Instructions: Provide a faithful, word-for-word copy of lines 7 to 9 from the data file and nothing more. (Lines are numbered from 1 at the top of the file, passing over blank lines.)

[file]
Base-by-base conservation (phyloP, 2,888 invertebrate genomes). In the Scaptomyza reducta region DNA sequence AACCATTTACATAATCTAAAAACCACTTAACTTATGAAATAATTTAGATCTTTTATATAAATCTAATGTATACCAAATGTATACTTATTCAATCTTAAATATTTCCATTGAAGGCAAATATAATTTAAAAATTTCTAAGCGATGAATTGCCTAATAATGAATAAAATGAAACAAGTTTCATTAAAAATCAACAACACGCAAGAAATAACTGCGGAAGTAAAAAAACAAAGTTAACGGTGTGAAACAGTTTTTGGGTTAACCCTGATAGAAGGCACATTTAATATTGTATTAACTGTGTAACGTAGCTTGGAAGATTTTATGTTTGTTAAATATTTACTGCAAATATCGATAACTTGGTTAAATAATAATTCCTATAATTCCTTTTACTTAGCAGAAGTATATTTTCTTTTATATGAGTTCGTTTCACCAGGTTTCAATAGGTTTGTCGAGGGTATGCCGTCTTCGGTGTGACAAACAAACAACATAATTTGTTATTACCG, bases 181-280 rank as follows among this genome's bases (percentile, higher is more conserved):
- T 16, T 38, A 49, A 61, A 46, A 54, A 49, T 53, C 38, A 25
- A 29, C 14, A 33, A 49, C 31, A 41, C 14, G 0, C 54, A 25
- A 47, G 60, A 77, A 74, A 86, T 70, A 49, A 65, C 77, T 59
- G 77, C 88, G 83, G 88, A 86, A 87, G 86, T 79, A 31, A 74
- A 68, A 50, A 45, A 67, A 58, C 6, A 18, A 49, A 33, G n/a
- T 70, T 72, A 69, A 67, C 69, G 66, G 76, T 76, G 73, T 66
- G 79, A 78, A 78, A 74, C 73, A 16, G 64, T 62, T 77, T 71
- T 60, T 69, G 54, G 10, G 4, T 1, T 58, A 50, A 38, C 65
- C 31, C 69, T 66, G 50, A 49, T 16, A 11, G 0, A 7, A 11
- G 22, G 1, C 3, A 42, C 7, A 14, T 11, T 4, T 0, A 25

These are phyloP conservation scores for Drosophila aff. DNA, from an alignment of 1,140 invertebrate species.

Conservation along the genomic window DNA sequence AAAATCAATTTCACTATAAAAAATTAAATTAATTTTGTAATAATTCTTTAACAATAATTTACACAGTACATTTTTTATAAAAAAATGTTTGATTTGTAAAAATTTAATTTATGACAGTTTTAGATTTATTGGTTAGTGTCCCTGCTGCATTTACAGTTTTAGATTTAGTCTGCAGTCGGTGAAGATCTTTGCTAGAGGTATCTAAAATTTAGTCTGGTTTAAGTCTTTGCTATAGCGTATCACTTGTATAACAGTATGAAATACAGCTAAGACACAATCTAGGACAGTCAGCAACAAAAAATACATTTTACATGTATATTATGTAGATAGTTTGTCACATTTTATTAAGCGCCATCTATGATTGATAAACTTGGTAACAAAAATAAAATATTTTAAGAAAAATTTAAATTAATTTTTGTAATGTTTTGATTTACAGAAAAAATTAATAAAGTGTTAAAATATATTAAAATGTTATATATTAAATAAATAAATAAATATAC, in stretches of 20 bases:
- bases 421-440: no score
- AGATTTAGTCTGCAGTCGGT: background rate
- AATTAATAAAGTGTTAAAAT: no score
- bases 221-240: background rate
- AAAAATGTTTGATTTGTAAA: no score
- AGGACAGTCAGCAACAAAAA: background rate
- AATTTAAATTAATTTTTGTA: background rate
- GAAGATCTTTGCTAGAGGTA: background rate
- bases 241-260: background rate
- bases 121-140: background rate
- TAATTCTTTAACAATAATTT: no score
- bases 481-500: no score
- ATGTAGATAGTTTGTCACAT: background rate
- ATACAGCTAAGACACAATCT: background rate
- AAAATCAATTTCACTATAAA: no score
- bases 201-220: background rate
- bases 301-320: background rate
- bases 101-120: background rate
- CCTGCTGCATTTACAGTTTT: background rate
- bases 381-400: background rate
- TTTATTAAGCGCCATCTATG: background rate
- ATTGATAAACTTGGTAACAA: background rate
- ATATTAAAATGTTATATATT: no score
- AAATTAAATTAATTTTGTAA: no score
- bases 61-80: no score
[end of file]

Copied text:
- T 70, T 72, A 69, A 67, C 69, G 66, G 76, T 76, G 73, T 66
- G 79, A 78, A 78, A 74, C 73, A 16, G 64, T 62, T 77, T 71
- T 60, T 69, G 54, G 10, G 4, T 1, T 58, A 50, A 38, C 65